With these helps to make it so easy, clothes editing should happen more often than it does. It’s that it’s work. It’s work, time and process. But the payoff, as we may need to remind ourselves, is grand. It frees us bigtime.

I call my seasonal forays into the closets the grand reboot. It does give the sense of stopping the old series in its tracks. 

You start over. Maybe starting fresh is the better way to put it. It’s an excellent thought as you open your closet the next time.

Despite the piles of clothes laid out on the bed and draped over backs of chairs, and pieces sorted, tried on and rehung on hangers, the time, when I looked up from the closet overhaul, surprised me.

Going pall-mall, with a brief break for lunch, it wasn’t as late as I figured it might be. In fact, there was time to try a new bar recipe, which follows.

There are many ways to reboot, it occurred to me as the pan was removed from the oven in a soothing essence of chocolate and coconut delight.

Quick & Yummy Coconut Bars

In 13 x 9” baking pan melt ½ cup butter. Remove from heat. In blender pulse the contents of one 8.5 oz package Keelber Coconut Dreams into crumbs. (The crumbs make about 2 cups). Sprinkle cookie crumbs over melted butter.

Pour 1 15-oz. can sweetened condensed milk evenly over crumbs. Top with 1 6-oz. package chocolate chips, ¾ cup flaked coconut (organic coconut flakes is what was used in this recipe as they were on the shelves) and 1 cup chopped walnuts; press down gently.

Bake at 350 degrees 25 minutes or till golden brown. Cool. Cut into squares and enjoy!

Ro Giencke – October 11, 2012

Thursday, October 4, 2012

Road and river

The furnace went on for the first time this season. It kicked in almost reluctantly.  

It hasn’t been needed in such a long time. 

It must have reasoned, in its dull mechanical way, that we could make it a while longer. We could let it stay off a few more days.

We almost could have. The walls of the house have retained some of the pleasant summerlike heat which today is turning its back on us. 

It’s been a lovely run of weather. But most definitely it’s time for the furnace to do its thing.

Gusts tear at the leaves. Twenty-five mile speeds will play havoc with even the best combed dos, as witness the disarrangement to the trees that still have foliage.

I swept one layer of fallen leaves off the deck. It’s already crunchy with those that followed.

The orange and yellow maples, illuminated to perfection by forenoon sun, have gone from splendid to stripped through the wild workings of the wind. Mild fall, which has held on, is finally conceding to mightier forces.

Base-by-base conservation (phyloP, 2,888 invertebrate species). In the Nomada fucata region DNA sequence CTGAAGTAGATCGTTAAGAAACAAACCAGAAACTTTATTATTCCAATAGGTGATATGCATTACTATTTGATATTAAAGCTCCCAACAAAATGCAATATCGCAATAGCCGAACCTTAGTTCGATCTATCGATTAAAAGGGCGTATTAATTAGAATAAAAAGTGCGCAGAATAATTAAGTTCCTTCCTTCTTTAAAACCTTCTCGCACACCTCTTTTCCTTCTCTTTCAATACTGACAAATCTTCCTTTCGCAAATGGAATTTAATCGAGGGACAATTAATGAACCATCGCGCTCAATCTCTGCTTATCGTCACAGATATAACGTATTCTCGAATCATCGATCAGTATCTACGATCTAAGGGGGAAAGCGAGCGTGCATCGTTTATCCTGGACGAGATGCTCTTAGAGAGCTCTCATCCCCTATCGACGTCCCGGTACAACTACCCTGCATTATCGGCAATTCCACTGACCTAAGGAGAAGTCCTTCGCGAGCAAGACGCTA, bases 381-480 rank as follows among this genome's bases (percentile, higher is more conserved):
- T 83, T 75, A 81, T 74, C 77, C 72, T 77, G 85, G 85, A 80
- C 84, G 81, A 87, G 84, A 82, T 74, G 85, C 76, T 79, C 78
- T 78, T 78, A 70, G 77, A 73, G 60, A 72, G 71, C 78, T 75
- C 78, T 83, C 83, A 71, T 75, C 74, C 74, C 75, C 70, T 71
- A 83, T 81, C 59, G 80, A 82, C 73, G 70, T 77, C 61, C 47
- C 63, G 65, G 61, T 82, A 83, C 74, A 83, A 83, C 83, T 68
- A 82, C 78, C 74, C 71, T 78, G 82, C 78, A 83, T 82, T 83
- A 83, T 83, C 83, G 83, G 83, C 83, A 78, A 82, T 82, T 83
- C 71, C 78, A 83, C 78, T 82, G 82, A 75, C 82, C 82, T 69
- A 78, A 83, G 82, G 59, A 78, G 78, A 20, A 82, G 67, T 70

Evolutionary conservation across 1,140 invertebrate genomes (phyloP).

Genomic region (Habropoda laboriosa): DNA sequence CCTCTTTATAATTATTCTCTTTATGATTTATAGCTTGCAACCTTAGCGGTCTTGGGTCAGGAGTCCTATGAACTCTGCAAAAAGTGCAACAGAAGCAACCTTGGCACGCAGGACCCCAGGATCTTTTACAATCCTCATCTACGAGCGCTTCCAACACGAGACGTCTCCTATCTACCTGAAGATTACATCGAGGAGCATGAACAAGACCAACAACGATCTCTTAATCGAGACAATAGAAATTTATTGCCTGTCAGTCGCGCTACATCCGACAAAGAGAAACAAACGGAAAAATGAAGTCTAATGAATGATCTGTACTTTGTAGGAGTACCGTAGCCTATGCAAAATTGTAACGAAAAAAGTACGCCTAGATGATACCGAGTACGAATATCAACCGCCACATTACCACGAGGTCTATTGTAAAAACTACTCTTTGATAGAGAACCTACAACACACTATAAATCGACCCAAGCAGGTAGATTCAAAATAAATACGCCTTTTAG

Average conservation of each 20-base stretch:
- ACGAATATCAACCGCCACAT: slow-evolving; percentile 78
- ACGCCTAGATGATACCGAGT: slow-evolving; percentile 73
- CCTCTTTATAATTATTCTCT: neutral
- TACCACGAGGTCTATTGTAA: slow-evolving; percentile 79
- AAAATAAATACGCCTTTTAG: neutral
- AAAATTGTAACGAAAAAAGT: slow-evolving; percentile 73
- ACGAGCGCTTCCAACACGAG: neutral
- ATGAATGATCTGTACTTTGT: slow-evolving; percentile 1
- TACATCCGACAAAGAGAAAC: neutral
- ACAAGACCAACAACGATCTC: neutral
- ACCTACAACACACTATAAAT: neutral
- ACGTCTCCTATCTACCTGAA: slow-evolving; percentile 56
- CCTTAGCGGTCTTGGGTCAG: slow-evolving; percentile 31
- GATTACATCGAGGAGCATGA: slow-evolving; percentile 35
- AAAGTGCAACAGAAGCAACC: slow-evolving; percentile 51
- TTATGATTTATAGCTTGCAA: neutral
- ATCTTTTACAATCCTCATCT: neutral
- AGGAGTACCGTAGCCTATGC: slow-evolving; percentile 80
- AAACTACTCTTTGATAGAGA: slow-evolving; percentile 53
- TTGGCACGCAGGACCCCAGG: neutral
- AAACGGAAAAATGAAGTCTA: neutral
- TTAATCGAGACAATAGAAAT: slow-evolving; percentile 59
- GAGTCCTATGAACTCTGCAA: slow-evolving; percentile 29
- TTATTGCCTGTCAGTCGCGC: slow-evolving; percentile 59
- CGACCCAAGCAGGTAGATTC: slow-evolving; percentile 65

As if shaking the last of the beach sand out of our sandals we’ve been on the go a lot. You try to pack in one more memory, and then another, before the inside season literally leaves no more outs.

We were at the Arboretum earlier this week. The macro color, as Al calls it, was eye-popping gold and russets. The trees, shrubs and grasses shimmered in October sunlight.

Above the burnished hills Canadian geese (migratory perhaps but as likely the permanent crowd) squawked in vee formations across the blue sky.

Another day was spent at Hastings and Red Wing enjoying the Mississippi River.

Al has been keeping tabs on the new bridge construction at Hastings. A couple extra trips have been taken that way through the summer and fall.

I’ve written of our love affair with Highway 61. It’s a beautiful road in the northern part of the state as a recent trip again verifies.

It follows the curve of the north shore of Lake Superior. It enters forests and passes innumerable streams and waterfalls. It’s very photogenic.

This national route has a different allure as it leaves the Twin Cities going south. This is the stretch that most speaks to me.

Highway 61, and the equally charming Hwy 35 on the Wisconsin side of the Mississippi River, earn rave reviews in travel blogs and travel magazines.

They’re called among the prettiest drives in America. The area the two roads take in is currently in the news for a different reason. The scenic region has become a center of frac sand controversy.

It’d take another day to address the issues tied to fracking, a mining process which uses sand, as it applies to this beautiful fragile portion of the Upper Mississippi.

From an environmental and appreciation view my thought is this. Outside interests have a moral obligation to listen to, respect, and concede when necessary, to the inherent interests of residents.

The local populace lives in the place impacted, after all. They’re the ones left to deal with any problems when all is said and done, and the last truck or final piece of construction equipment is taken away.

These folks, many of them lifelong residents, are generally not the ones who gain, financially or otherwise.